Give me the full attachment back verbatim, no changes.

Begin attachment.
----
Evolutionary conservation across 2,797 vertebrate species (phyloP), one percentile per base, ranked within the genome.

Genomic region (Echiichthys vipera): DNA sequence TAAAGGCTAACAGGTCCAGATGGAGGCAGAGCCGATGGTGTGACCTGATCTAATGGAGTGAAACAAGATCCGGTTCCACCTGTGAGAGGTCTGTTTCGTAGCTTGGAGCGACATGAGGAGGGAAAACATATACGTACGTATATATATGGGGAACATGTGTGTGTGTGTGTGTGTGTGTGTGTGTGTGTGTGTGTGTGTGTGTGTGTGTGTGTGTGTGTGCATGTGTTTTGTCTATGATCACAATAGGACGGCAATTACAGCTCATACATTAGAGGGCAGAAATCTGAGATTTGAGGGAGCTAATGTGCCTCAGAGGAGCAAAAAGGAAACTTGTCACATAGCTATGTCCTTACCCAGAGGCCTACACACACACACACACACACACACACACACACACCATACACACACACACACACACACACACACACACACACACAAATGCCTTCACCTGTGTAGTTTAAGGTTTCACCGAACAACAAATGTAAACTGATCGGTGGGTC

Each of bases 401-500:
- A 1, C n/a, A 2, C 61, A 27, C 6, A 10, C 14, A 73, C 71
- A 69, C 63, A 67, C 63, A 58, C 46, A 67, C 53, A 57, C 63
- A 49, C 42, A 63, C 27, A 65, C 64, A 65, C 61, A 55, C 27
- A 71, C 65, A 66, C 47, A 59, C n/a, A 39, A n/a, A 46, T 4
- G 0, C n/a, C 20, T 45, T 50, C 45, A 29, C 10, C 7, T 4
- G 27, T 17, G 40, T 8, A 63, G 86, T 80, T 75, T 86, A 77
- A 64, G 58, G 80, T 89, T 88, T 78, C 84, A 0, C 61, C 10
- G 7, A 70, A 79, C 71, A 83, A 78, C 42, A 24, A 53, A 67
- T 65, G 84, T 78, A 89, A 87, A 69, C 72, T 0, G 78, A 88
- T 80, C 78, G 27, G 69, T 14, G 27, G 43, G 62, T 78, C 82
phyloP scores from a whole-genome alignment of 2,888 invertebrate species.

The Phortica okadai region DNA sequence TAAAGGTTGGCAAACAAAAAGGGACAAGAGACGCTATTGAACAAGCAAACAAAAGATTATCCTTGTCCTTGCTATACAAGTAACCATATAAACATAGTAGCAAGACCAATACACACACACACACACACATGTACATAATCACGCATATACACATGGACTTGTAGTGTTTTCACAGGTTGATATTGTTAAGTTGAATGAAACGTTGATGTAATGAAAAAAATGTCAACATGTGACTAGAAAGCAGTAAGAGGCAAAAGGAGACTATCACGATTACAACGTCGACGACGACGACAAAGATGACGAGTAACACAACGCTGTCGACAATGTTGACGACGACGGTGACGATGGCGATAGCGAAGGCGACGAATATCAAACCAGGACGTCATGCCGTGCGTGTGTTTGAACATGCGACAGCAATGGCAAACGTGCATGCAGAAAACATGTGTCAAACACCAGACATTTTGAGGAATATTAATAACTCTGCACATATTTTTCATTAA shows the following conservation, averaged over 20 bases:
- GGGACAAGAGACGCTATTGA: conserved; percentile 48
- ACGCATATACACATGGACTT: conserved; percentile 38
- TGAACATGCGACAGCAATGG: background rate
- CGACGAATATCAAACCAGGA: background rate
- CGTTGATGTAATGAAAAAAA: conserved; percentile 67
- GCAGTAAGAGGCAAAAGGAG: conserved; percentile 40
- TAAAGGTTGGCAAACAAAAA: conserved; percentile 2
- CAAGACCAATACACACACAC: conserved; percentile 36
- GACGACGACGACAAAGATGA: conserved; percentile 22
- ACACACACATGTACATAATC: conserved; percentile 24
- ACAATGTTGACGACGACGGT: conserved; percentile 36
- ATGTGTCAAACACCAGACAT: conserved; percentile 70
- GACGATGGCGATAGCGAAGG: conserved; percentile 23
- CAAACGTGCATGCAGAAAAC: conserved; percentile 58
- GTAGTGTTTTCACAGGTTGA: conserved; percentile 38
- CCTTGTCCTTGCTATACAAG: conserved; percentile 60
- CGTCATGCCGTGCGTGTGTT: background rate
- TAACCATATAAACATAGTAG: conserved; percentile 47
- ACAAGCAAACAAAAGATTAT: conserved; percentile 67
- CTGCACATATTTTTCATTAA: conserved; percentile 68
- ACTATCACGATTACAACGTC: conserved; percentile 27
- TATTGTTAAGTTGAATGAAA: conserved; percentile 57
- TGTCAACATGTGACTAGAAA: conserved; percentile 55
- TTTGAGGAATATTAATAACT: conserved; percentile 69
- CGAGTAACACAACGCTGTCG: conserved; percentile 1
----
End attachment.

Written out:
Evolutionary conservation across 2,797 vertebrate species (phyloP), one percentile per base, ranked within the genome.

Genomic region (Echiichthys vipera): DNA sequence TAAAGGCTAACAGGTCCAGATGGAGGCAGAGCCGATGGTGTGACCTGATCTAATGGAGTGAAACAAGATCCGGTTCCACCTGTGAGAGGTCTGTTTCGTAGCTTGGAGCGACATGAGGAGGGAAAACATATACGTACGTATATATATGGGGAACATGTGTGTGTGTGTGTGTGTGTGTGTGTGTGTGTGTGTGTGTGTGTGTGTGTGTGTGTGTGTGTGCATGTGTTTTGTCTATGATCACAATAGGACGGCAATTACAGCTCATACATTAGAGGGCAGAAATCTGAGATTTGAGGGAGCTAATGTGCCTCAGAGGAGCAAAAAGGAAACTTGTCACATAGCTATGTCCTTACCCAGAGGCCTACACACACACACACACACACACACACACACACACCATACACACACACACACACACACACACACACACACACACAAATGCCTTCACCTGTGTAGTTTAAGGTTTCACCGAACAACAAATGTAAACTGATCGGTGGGTC

Each of bases 401-500:
- A 1, C n/a, A 2, C 61, A 27, C 6, A 10, C 14, A 73, C 71
- A 69, C 63, A 67, C 63, A 58, C 46, A 67, C 53, A 57, C 63
- A 49, C 42, A 63, C 27, A 65, C 64, A 65, C 61, A 55, C 27
- A 71, C 65, A 66, C 47, A 59, C n/a, A 39, A n/a, A 46, T 4
- G 0, C n/a, C 20, T 45, T 50, C 45, A 29, C 10, C 7, T 4
- G 27, T 17, G 40, T 8, A 63, G 86, T 80, T 75, T 86, A 77
- A 64, G 58, G 80, T 89, T 88, T 78, C 84, A 0, C 61, C 10
- G 7, A 70, A 79, C 71, A 83, A 78, C 42, A 24, A 53, A 67
- T 65, G 84, T 78, A 89, A 87, A 69, C 72, T 0, G 78, A 88
- T 80, C 78, G 27, G 69, T 14, G 27, G 43, G 62, T 78, C 82
phyloP scores from a whole-genome alignment of 2,888 invertebrate species.

The Phortica okadai region DNA sequence TAAAGGTTGGCAAACAAAAAGGGACAAGAGACGCTATTGAACAAGCAAACAAAAGATTATCCTTGTCCTTGCTATACAAGTAACCATATAAACATAGTAGCAAGACCAATACACACACACACACACACATGTACATAATCACGCATATACACATGGACTTGTAGTGTTTTCACAGGTTGATATTGTTAAGTTGAATGAAACGTTGATGTAATGAAAAAAATGTCAACATGTGACTAGAAAGCAGTAAGAGGCAAAAGGAGACTATCACGATTACAACGTCGACGACGACGACAAAGATGACGAGTAACACAACGCTGTCGACAATGTTGACGACGACGGTGACGATGGCGATAGCGAAGGCGACGAATATCAAACCAGGACGTCATGCCGTGCGTGTGTTTGAACATGCGACAGCAATGGCAAACGTGCATGCAGAAAACATGTGTCAAACACCAGACATTTTGAGGAATATTAATAACTCTGCACATATTTTTCATTAA shows the following conservation, averaged over 20 bases:
- GGGACAAGAGACGCTATTGA: conserved; percentile 48
- ACGCATATACACATGGACTT: conserved; percentile 38
- TGAACATGCGACAGCAATGG: background rate
- CGACGAATATCAAACCAGGA: background rate
- CGTTGATGTAATGAAAAAAA: conserved; percentile 67
- GCAGTAAGAGGCAAAAGGAG: conserved; percentile 40
- TAAAGGTTGGCAAACAAAAA: conserved; percentile 2
- CAAGACCAATACACACACAC: conserved; percentile 36
- GACGACGACGACAAAGATGA: conserved; percentile 22
- ACACACACATGTACATAATC: conserved; percentile 24
- ACAATGTTGACGACGACGGT: conserved; percentile 36
- ATGTGTCAAACACCAGACAT: conserved; percentile 70
- GACGATGGCGATAGCGAAGG: conserved; percentile 23
- CAAACGTGCATGCAGAAAAC: conserved; percentile 58
- GTAGTGTTTTCACAGGTTGA: conserved; percentile 38
- CCTTGTCCTTGCTATACAAG: conserved; percentile 60
- CGTCATGCCGTGCGTGTGTT: background rate
- TAACCATATAAACATAGTAG: conserved; percentile 47
- ACAAGCAAACAAAAGATTAT: conserved; percentile 67
- CTGCACATATTTTTCATTAA: conserved; percentile 68
- ACTATCACGATTACAACGTC: conserved; percentile 27
- TATTGTTAAGTTGAATGAAA: conserved; percentile 57
- TGTCAACATGTGACTAGAAA: conserved; percentile 55
- TTTGAGGAATATTAATAACT: conserved; percentile 69
- CGAGTAACACAACGCTGTCG: conserved; percentile 1